'Completely closed off': Road detours hurting Allendale businesses
Emergency road work that could take 2 months blocks access to business
Emergency road work on Allendale Road in south Edmonton is causing grief for businesses that are now accessible only through a series of detours.
"If you're a customer that basically drives up and you see all of these big barricades and there's two guys standing there, and it says road closed — what are you going to do?" said Duane Langille, owner of Alberta Food Equipment.
The store is tucked behind the Petro-Canada on 104th Street and Allendale Road. It's typically accessible by the eastbound lane of Allendale Road. A stretch of that road is was completely shut down last week, after a large "void" was discovered under the road.
Langille said he initially noticed some construction work and lane closures last week, but was then alerted that there was an "emergency."
"The next thing you know, we were completely closed off. You couldn't get into our business."
"We got people calling saying, 'Are you closed? How do you get in? We were there and you can't get in.' "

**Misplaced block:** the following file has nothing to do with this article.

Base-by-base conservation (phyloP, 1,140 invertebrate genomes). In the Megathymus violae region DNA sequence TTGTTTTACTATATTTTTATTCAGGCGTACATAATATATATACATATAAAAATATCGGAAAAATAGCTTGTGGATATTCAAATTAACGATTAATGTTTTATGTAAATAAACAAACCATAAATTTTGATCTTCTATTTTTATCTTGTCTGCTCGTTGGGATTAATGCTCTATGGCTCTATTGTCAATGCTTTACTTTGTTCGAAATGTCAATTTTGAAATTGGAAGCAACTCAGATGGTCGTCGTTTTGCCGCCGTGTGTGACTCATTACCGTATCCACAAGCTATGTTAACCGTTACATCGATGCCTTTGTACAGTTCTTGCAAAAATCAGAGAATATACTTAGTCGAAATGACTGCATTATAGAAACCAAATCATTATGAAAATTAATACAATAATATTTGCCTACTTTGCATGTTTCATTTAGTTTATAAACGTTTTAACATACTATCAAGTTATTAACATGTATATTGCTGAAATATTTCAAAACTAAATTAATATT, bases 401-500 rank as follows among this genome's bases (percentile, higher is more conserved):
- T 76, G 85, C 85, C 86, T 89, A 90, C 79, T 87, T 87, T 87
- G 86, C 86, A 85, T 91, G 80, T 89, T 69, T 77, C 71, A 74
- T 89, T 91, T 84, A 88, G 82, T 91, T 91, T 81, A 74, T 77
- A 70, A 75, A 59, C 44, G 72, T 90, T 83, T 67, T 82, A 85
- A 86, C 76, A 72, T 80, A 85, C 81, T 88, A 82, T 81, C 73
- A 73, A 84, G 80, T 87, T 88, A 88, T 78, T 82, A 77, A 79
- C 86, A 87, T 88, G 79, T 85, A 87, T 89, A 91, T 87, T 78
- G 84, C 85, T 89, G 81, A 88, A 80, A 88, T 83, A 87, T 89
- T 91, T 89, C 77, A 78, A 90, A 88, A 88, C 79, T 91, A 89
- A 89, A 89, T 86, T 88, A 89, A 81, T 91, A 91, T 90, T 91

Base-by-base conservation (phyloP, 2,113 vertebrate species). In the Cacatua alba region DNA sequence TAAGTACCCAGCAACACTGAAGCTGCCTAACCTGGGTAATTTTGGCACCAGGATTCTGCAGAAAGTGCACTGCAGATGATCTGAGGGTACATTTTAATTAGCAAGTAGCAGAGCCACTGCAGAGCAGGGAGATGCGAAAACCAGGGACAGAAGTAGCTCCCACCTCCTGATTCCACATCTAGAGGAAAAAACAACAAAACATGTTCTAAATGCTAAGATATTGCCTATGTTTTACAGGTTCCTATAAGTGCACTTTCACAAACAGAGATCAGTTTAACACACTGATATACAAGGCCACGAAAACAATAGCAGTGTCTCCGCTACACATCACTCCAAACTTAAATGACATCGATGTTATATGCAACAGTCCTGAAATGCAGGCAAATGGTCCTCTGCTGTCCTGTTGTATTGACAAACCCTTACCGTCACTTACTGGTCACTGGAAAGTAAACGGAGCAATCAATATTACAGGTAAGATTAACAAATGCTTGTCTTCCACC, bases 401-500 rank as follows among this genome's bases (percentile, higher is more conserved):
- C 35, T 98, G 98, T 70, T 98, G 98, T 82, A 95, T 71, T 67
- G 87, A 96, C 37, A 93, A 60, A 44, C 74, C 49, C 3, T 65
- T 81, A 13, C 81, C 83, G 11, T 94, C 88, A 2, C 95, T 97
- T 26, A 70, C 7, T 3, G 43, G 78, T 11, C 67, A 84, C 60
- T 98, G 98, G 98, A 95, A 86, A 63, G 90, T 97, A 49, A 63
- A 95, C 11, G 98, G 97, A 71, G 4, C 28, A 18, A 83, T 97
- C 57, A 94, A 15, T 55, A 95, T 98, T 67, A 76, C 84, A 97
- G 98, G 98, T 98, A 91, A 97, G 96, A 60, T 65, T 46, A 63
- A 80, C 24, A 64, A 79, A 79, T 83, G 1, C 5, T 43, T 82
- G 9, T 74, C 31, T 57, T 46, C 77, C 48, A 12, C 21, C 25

Epcor is managing the work on the void, and said it could take three months to fix the problem.
Spokesman Tim le Riche said even with significant closures, there are flag people who can direct traffic to businesses like Alberta Food Equipment.
An analysis shows the void starts about 16 metres under the road, and extends seven metres down to the 23-metre mark under the road, Epcor said in a statement. The size of the void is estimated at about 700 cubic metres, the equivalent of about 120 concrete truck loads.
Epcor said it anticipates removing the Calgary Trail lane closures once the void has been filled, likely next week. One lane of eastbound Allendale Road is expected to be opened the week starting Aug. 27.
Langille said the people doing the flag work change every day, and he's having to give them instructions on how to get a delivery truck to his site.
Langille has another meeting with Epcor staff about road closures scheduled for Thursday morning.
"I have people there that are paid on commission, so when the people don't walk in the door and buy stuff, they're not getting paid the same.
"The bottom line is we're going to lose money ... but it's out of our control."
Daniel Cameron, general manager of Midas in Edmonton, has one location near the road closures.
"I realize things have to be done, but I think there could have been better communication. The only thing that we got when this first happened was a leaflet-sized paper that (said) it would be down for six days. Now it's up to six weeks," he said.
"We have to reach out to them, then it's, "Wait. Hang on.' And then I get passed to someone else."